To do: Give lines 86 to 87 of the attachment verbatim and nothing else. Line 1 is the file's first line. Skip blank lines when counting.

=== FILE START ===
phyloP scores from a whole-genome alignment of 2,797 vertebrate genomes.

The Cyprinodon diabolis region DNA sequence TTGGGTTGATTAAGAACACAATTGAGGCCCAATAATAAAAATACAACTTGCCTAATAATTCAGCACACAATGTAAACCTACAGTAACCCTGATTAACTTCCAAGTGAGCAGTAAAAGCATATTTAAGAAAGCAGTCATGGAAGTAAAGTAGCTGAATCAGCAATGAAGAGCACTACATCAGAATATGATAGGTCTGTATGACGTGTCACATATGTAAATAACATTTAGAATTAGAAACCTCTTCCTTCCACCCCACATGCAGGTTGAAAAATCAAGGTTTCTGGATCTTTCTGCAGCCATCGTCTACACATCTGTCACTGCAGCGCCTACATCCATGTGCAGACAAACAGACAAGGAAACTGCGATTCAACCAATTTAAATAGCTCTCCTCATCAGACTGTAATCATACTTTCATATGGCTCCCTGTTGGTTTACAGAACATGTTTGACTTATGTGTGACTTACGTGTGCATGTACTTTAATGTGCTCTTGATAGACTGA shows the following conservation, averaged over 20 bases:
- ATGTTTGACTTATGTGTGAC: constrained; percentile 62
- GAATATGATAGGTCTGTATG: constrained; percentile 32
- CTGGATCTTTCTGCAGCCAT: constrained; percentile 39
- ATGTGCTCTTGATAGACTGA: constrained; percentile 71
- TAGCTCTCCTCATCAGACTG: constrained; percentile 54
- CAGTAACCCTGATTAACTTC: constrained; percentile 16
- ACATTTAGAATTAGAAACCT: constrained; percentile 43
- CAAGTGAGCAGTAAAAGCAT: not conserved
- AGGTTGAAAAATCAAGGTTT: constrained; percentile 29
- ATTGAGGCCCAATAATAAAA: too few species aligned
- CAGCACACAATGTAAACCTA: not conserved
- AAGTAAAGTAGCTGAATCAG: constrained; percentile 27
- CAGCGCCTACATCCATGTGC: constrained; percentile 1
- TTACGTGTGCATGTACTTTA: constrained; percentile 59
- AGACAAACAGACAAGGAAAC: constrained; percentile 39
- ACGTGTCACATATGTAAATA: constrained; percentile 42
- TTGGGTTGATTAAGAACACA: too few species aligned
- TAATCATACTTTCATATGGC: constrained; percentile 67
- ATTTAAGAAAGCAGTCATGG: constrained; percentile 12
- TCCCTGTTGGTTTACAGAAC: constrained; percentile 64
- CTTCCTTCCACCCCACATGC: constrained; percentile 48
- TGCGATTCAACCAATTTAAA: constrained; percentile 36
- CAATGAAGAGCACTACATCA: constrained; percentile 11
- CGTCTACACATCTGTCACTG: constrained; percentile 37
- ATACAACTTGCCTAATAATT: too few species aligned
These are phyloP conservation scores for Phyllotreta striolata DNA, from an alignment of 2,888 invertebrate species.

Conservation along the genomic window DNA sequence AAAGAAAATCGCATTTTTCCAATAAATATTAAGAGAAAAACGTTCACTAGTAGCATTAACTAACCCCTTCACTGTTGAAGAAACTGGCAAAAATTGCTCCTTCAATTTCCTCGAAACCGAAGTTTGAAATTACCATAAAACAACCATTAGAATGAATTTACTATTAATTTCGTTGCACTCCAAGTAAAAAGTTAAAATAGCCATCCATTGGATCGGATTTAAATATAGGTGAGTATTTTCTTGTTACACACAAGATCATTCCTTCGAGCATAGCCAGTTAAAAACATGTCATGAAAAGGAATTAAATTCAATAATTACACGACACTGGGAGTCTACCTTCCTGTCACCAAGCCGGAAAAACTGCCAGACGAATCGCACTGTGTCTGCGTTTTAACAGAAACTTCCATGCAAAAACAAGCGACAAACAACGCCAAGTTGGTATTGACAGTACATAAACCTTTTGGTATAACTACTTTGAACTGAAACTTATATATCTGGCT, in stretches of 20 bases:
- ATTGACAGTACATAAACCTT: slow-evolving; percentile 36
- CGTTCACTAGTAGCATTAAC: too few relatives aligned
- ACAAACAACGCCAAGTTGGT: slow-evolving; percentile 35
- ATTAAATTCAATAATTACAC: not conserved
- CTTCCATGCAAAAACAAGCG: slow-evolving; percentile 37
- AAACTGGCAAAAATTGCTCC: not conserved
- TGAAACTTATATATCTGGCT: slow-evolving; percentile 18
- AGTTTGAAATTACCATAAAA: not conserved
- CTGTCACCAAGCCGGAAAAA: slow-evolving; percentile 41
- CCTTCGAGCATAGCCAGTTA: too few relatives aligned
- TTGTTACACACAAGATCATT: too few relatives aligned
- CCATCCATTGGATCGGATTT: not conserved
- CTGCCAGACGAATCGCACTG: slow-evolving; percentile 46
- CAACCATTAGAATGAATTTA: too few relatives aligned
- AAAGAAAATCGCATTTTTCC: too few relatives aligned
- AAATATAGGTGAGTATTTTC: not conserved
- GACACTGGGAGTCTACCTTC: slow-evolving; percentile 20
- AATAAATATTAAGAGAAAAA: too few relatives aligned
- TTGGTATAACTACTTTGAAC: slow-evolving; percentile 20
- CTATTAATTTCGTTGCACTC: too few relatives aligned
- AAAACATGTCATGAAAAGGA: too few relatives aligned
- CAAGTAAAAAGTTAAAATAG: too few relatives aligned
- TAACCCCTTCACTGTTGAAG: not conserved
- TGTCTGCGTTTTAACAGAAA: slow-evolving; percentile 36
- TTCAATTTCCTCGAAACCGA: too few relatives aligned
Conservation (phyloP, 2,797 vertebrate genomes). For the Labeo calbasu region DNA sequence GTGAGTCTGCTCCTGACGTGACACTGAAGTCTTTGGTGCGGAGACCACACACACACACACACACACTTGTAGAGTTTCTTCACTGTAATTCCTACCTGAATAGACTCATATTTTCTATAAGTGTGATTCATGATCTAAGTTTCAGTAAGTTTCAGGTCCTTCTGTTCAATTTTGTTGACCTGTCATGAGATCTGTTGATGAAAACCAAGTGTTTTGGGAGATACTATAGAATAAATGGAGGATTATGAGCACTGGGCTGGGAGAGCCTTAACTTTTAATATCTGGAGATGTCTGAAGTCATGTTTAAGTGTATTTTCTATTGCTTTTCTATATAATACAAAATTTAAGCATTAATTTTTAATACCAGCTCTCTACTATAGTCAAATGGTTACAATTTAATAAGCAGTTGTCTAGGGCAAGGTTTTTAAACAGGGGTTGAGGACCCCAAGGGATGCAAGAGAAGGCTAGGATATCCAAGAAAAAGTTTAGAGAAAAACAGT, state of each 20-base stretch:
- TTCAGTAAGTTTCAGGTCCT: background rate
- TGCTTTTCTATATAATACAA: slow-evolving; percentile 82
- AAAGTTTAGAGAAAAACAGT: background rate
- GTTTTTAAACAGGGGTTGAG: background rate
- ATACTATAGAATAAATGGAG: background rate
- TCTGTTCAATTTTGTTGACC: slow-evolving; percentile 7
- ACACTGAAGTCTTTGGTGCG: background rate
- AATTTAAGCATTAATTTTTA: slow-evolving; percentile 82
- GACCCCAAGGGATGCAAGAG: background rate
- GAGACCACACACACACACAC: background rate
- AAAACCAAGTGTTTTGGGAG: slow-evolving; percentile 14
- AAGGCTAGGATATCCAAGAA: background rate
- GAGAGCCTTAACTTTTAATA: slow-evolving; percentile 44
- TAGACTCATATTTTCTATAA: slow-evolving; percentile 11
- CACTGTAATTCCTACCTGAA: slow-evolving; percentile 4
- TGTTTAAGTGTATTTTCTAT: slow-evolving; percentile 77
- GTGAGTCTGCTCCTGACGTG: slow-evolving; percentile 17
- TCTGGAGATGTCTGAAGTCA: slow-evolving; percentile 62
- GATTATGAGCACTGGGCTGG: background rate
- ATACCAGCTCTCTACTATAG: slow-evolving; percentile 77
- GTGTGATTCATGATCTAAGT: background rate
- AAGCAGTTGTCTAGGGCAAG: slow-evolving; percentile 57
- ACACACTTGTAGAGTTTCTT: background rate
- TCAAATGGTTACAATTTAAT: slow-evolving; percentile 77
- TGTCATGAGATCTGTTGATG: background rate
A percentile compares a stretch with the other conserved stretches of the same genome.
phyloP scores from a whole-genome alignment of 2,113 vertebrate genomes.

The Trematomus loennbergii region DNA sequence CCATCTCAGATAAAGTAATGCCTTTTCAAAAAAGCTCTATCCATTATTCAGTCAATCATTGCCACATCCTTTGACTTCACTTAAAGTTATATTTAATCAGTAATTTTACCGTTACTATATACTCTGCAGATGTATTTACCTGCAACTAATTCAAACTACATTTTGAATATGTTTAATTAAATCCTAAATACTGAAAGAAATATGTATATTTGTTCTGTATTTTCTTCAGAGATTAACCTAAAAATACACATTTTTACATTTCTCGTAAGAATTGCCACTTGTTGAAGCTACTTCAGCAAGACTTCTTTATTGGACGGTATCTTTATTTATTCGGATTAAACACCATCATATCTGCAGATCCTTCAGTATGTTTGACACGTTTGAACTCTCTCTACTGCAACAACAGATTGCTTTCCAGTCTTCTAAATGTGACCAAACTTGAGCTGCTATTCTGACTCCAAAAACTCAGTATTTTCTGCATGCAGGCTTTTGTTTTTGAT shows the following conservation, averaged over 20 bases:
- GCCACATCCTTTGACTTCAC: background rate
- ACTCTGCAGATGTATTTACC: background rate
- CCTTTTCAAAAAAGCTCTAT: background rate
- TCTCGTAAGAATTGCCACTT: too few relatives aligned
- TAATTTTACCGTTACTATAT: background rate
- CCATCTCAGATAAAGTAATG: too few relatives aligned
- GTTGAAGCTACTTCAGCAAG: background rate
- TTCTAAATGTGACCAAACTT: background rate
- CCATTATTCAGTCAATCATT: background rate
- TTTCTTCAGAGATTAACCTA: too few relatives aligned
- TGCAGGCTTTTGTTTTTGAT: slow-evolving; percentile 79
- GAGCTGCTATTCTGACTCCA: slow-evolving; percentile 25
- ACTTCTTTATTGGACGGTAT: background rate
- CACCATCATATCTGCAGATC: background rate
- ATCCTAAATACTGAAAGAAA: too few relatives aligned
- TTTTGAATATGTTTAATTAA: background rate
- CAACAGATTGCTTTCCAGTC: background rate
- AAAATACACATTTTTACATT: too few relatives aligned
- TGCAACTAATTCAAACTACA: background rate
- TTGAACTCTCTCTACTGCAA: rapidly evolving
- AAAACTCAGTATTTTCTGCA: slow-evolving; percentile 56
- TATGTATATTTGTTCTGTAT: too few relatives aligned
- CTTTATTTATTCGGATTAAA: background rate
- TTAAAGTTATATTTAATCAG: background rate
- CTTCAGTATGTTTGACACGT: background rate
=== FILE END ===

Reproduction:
- CCTTTTCAAAAAAGCTCTAT: background rate
- TCTCGTAAGAATTGCCACTT: too few relatives aligned